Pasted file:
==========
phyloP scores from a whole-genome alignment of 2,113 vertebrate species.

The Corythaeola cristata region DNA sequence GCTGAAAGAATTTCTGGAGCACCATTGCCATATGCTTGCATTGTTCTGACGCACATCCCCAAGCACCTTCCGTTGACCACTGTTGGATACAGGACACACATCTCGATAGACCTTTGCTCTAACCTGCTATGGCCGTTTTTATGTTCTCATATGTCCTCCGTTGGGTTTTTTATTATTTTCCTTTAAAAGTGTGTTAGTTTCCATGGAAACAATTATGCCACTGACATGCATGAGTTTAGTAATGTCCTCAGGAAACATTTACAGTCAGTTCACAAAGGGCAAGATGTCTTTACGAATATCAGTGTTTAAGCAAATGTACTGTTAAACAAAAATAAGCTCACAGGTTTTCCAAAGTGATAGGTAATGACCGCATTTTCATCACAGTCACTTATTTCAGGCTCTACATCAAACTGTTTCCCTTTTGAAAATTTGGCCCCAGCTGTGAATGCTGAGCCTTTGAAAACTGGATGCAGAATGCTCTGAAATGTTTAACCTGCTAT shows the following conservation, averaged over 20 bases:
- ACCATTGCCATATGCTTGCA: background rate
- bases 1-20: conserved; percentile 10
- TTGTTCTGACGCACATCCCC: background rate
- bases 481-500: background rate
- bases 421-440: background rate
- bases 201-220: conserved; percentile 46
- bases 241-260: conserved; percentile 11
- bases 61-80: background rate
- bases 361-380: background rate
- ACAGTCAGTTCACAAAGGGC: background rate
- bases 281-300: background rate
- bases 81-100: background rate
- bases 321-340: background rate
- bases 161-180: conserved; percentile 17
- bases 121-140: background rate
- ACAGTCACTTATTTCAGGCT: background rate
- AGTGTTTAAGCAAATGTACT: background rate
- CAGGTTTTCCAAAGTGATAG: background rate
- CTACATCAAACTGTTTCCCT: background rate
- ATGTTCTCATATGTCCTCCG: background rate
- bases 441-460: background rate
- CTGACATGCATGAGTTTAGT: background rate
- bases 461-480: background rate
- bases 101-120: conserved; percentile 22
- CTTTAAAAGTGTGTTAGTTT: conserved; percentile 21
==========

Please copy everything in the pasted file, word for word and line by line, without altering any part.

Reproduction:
phyloP scores from a whole-genome alignment of 2,113 vertebrate species.

The Corythaeola cristata region DNA sequence GCTGAAAGAATTTCTGGAGCACCATTGCCATATGCTTGCATTGTTCTGACGCACATCCCCAAGCACCTTCCGTTGACCACTGTTGGATACAGGACACACATCTCGATAGACCTTTGCTCTAACCTGCTATGGCCGTTTTTATGTTCTCATATGTCCTCCGTTGGGTTTTTTATTATTTTCCTTTAAAAGTGTGTTAGTTTCCATGGAAACAATTATGCCACTGACATGCATGAGTTTAGTAATGTCCTCAGGAAACATTTACAGTCAGTTCACAAAGGGCAAGATGTCTTTACGAATATCAGTGTTTAAGCAAATGTACTGTTAAACAAAAATAAGCTCACAGGTTTTCCAAAGTGATAGGTAATGACCGCATTTTCATCACAGTCACTTATTTCAGGCTCTACATCAAACTGTTTCCCTTTTGAAAATTTGGCCCCAGCTGTGAATGCTGAGCCTTTGAAAACTGGATGCAGAATGCTCTGAAATGTTTAACCTGCTAT shows the following conservation, averaged over 20 bases:
- ACCATTGCCATATGCTTGCA: background rate
- bases 1-20: conserved; percentile 10
- TTGTTCTGACGCACATCCCC: background rate
- bases 481-500: background rate
- bases 421-440: background rate
- bases 201-220: conserved; percentile 46
- bases 241-260: conserved; percentile 11
- bases 61-80: background rate
- bases 361-380: background rate
- ACAGTCAGTTCACAAAGGGC: background rate
- bases 281-300: background rate
- bases 81-100: background rate
- bases 321-340: background rate
- bases 161-180: conserved; percentile 17
- bases 121-140: background rate
- ACAGTCACTTATTTCAGGCT: background rate
- AGTGTTTAAGCAAATGTACT: background rate
- CAGGTTTTCCAAAGTGATAG: background rate
- CTACATCAAACTGTTTCCCT: background rate
- ATGTTCTCATATGTCCTCCG: background rate
- bases 441-460: background rate
- CTGACATGCATGAGTTTAGT: background rate
- bases 461-480: background rate
- bases 101-120: conserved; percentile 22
- CTTTAAAAGTGTGTTAGTTT: conserved; percentile 21